Simicoudza Simicourba (1858 – 1911), otherwise known as Sitarane, was a thief and murderer on the island of Réunion.

Sitarane's grave at Saint-Pierre cemetery in Réunion



Sitarane was born into a family of witch doctors in the Portuguese possessions of Mozambique. He arrived on the island of Réunion in 1889 at the age of 30 to work under contract as an indentured labourer on land belonging to a Mr Morange in Saint-Benoît, having been assigned the ticket number 10 8958. Two years later, he left this employment and went underground. In 1906, he met two other criminals: Pierre-Elie Calendrin (1869–1937), the leader of the gang, who had a reputation as a witch doctor, and Emmanuel Fontaine (1886–1911), with whom he committed numerous acts of theft, some of which were undertaken in a mysterious and audacious way, and then three murders, where the victims' throats were cut during their sleep (it is claimed, however, that they were responsible for around a dozen murders).

The trio terrorised the inhabitants of Saint-Pierre until their arrest in 1909, along with around ten accomplices.

The investigation also revealed that the three bandits had drunk and collected the blood of their victims as part of Calendrin's occult practices. Calendrin himself denied everything at the trial and was handed a sentence of forced labour for the rest of his life. The two others were sentenced to death and were sent to the guillotine.[1]

Just before his execution, Sitarane asked to be baptised.



Curiously, only the name Sitarane remains alive in local folklore and history, and today his grave - bedecked with flowers and candles - is the focus of a genuine cult.

According to the tradition of witchcraft on the island, many sorcerers call upon Sitarane's spirit when performing black magic.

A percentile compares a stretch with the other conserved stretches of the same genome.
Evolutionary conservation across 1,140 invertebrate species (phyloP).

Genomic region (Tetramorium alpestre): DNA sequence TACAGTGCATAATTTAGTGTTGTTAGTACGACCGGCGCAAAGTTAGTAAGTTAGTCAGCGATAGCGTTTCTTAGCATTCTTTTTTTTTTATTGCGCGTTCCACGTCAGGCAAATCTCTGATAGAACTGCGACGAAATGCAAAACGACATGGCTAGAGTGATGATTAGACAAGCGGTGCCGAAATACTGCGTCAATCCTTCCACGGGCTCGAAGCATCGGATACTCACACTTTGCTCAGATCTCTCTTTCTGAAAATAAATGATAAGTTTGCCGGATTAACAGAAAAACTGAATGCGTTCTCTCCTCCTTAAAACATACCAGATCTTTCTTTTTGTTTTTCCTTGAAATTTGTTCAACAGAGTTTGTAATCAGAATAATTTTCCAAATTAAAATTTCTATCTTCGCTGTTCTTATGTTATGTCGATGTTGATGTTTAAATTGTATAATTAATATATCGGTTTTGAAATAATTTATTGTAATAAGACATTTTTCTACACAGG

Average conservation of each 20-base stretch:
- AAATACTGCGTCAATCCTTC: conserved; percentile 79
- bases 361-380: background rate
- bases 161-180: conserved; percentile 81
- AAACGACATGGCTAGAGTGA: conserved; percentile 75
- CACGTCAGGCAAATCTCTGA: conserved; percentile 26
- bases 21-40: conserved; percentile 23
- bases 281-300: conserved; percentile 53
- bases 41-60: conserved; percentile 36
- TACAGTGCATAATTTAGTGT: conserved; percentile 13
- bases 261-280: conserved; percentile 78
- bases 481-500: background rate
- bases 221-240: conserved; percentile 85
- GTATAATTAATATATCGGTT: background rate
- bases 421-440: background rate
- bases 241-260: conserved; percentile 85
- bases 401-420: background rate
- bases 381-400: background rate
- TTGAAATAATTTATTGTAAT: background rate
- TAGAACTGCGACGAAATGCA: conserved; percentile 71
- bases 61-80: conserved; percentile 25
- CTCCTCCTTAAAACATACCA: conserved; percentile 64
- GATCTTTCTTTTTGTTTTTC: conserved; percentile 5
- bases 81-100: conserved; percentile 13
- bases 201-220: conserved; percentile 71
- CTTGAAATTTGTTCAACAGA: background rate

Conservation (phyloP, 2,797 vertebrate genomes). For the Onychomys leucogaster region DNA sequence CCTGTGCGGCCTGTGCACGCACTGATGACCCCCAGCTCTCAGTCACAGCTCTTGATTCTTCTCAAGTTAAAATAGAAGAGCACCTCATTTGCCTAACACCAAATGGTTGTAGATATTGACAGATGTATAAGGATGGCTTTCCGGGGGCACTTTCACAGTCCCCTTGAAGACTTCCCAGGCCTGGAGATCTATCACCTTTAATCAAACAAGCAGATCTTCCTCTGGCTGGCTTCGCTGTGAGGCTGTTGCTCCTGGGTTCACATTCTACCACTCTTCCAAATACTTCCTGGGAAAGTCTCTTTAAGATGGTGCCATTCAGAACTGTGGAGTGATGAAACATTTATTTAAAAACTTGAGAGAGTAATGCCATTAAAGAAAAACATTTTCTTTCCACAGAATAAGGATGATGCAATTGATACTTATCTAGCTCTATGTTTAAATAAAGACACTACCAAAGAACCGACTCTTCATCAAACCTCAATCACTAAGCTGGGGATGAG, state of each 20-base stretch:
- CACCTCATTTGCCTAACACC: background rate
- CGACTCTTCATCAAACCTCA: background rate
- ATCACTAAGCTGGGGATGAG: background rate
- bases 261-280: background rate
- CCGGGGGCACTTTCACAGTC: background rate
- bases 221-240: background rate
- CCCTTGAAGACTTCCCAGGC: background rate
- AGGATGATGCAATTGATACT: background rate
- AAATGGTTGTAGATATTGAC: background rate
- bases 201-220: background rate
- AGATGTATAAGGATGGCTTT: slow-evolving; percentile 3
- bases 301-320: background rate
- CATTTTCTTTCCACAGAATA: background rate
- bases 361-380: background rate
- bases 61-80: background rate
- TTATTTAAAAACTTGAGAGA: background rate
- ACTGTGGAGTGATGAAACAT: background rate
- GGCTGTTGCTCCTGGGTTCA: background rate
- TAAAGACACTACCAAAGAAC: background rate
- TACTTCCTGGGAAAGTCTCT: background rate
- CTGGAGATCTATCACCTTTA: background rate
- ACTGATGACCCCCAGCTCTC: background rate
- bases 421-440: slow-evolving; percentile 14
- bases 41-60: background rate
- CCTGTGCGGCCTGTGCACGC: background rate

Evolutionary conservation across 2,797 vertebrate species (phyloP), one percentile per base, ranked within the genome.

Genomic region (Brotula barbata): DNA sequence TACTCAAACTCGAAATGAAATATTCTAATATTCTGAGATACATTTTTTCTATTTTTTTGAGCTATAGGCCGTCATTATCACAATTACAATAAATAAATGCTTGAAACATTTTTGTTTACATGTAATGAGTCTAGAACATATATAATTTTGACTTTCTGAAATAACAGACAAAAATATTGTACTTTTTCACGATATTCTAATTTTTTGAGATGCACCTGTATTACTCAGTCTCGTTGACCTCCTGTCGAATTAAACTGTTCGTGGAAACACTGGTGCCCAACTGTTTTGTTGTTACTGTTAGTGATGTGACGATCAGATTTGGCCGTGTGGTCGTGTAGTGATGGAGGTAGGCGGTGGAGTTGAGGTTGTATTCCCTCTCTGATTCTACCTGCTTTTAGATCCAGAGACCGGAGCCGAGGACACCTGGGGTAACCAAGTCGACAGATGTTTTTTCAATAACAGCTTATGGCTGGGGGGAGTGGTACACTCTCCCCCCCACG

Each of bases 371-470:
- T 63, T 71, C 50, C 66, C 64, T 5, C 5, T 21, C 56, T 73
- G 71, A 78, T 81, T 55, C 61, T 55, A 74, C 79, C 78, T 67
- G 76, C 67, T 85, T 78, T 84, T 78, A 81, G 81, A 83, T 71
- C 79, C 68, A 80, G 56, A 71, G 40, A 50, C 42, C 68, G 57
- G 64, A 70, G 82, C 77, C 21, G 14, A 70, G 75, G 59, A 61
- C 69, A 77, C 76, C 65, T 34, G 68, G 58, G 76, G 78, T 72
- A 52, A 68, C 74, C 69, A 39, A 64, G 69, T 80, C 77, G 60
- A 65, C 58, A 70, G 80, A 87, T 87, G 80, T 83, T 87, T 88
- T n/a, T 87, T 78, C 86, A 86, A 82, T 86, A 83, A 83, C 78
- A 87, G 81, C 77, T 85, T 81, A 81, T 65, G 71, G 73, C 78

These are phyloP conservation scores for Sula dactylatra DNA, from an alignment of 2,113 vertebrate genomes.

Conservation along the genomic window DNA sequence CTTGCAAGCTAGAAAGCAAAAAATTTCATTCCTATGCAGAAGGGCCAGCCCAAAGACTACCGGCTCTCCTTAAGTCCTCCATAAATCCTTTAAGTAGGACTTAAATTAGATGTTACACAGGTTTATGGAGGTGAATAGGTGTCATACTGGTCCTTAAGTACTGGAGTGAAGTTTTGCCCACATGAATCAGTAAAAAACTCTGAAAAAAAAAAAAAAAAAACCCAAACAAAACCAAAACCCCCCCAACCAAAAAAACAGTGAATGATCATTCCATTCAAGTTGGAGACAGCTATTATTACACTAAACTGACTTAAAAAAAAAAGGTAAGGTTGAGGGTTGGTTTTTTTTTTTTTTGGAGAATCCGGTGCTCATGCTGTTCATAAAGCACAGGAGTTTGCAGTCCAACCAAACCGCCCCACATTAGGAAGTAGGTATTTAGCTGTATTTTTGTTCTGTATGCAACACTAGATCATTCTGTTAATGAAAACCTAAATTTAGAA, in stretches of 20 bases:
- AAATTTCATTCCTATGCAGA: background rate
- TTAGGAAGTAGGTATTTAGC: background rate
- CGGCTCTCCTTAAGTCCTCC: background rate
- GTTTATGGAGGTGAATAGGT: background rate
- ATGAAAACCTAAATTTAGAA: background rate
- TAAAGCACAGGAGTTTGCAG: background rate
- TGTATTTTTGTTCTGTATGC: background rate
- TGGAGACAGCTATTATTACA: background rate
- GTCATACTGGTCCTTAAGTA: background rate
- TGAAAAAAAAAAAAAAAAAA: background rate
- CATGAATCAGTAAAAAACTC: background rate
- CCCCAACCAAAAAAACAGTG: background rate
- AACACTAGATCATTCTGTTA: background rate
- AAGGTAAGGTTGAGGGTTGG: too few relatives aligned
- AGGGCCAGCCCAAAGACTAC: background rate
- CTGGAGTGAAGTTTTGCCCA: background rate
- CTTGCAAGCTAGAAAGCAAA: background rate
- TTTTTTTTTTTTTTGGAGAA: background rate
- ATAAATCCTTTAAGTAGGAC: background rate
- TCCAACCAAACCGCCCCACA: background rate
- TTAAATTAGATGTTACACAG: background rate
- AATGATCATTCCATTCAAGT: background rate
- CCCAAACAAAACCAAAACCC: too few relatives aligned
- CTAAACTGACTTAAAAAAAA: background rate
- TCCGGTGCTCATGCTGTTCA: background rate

It is also claimed that anyone planning a crime or a hold-up, or who is planning to misappropriate inheritance or murder their mother-in-law, prays at the grave of Sitarane at night so that his evil spirit might help them in their plans.

A story is still told of a man who, one night, left a butcher's knife at Sitarane's grave and then used it to murder his mistress who was watching a variety show in the square in front of the town hall with ten thousand other people.

It was the same cult that led Noël Clarel, a labourer working on archaeological digs at Pointe du Diable (a cape near Saint-Pierre), to take an 11-year-old child to a ravine and then strangle him. While undertaking his own digs at night in the hope of discovering the treasure that was supposedly hidden there, Clarel believed that finding it depended on sacrificing a child.

French author and historian Daniel Vaxelaire has written at least two books on the subject of Sitarane.[2][3] His (mythological) history based on what was related in his judgement was released in 2012.[4]


  1. ^ "Histoire de Sitarane célèbre bandit et sorcier africain La Réunion, tombe de sitarane cimetière de Saint-Pierre". La Réunion Mi-aime-a-ou (in French). Retrieved 30 December 2023.
  2. ^ Vaxelaire, Daniel. Les buveurs de sang, ou la véritable histoire de Sitarane. Orphie, 2008.
  3. ^ Vaxelaire, Daniel. Saint Ange et Sitarane : Les buveurs de sang. Orphie, 2011.
  4. ^ Maumont, So-y-sen. Moi, Sitarane. Terriciae, 2012.